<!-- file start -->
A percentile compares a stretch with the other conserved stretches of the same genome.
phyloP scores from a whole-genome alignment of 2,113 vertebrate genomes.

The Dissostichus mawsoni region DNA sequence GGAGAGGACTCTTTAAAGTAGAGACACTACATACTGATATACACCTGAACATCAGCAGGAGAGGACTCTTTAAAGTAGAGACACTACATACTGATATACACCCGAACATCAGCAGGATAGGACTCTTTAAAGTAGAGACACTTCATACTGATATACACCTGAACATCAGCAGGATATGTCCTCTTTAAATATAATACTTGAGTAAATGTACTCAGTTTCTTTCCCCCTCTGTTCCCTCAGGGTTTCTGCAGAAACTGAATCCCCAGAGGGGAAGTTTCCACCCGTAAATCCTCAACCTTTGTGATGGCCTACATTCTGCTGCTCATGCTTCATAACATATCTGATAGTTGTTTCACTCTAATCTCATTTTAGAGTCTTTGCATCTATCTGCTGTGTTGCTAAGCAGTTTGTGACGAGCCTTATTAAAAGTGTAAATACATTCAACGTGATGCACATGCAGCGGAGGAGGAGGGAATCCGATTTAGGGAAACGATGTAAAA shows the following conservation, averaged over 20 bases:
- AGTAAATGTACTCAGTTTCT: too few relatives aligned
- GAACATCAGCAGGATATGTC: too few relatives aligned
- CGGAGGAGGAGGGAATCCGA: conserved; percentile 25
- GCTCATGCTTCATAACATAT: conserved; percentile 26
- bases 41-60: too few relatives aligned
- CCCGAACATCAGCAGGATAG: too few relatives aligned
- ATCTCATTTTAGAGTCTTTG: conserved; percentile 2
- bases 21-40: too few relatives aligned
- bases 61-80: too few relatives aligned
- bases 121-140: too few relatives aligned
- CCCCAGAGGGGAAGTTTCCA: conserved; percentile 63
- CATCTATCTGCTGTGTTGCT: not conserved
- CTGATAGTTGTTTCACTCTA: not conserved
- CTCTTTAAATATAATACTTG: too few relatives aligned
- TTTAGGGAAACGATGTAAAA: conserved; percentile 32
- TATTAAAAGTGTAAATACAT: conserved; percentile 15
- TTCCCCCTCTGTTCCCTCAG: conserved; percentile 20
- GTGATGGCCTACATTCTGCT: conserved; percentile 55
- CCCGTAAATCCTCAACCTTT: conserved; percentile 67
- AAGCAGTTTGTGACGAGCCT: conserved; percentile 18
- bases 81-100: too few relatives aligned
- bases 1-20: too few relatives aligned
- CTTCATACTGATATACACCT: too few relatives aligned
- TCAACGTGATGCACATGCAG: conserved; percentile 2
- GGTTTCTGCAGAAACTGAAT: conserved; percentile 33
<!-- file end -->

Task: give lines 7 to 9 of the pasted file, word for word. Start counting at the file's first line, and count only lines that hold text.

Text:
- GCTCATGCTTCATAACATAT: conserved; percentile 26
- bases 41-60: too few relatives aligned
- CCCGAACATCAGCAGGATAG: too few relatives aligned